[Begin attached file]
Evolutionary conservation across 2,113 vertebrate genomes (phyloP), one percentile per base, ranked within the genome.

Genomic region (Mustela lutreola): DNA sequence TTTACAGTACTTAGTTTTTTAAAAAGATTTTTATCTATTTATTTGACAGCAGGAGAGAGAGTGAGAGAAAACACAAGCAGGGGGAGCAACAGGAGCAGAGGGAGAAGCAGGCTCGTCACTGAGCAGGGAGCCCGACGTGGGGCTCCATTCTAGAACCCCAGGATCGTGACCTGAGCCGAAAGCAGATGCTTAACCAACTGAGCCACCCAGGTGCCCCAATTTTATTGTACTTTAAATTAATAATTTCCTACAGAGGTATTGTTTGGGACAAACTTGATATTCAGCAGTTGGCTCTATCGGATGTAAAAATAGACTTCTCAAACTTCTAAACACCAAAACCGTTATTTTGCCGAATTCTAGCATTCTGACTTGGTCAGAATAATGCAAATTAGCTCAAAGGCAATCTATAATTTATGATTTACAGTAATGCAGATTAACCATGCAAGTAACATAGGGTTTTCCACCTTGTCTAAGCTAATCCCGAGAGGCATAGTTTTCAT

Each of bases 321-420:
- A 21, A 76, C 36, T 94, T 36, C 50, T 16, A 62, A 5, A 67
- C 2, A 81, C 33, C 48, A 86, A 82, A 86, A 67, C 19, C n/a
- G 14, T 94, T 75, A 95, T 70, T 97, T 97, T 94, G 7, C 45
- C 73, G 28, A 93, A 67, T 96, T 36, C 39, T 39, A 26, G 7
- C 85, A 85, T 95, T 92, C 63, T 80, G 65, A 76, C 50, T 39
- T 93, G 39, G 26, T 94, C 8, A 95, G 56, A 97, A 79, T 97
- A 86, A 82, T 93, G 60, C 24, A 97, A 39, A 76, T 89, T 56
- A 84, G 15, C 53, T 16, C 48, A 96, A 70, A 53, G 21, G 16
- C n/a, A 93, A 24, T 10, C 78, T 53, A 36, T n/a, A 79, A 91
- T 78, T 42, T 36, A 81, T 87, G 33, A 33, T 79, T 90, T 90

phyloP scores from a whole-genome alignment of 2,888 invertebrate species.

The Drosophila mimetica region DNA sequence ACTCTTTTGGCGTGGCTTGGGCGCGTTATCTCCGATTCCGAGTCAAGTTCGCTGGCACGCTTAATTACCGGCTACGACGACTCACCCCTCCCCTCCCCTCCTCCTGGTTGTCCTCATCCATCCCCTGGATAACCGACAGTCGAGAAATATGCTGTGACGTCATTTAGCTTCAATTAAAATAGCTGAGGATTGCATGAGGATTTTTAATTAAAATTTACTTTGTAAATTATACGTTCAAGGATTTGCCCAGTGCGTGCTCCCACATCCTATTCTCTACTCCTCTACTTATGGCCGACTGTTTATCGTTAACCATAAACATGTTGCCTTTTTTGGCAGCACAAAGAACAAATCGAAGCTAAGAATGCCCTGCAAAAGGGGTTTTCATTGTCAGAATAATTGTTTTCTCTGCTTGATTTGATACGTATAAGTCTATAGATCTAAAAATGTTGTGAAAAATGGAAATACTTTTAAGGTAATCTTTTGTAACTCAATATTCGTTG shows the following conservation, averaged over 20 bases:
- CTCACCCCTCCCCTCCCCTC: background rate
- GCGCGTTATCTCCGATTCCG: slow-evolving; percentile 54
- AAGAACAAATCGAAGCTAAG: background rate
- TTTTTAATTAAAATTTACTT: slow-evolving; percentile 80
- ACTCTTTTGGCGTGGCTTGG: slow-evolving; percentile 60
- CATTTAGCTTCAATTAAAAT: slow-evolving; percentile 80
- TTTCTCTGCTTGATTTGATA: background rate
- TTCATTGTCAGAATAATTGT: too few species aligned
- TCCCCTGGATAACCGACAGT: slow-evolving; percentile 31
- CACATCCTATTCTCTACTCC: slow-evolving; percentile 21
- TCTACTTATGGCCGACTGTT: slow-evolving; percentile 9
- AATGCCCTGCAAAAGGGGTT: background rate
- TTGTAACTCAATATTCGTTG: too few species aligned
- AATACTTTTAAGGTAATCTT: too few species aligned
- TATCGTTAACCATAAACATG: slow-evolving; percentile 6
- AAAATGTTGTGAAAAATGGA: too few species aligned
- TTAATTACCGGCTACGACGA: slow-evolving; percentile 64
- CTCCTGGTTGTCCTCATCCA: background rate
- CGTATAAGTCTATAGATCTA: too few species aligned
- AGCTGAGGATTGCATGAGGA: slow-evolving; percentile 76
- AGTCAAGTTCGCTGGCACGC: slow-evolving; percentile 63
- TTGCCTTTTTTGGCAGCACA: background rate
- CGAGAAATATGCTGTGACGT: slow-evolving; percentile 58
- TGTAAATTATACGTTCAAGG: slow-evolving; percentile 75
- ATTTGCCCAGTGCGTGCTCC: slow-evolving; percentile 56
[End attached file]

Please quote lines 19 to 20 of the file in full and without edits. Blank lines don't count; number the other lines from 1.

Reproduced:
- TTTTTAATTAAAATTTACTT: slow-evolving; percentile 80
- ACTCTTTTGGCGTGGCTTGG: slow-evolving; percentile 60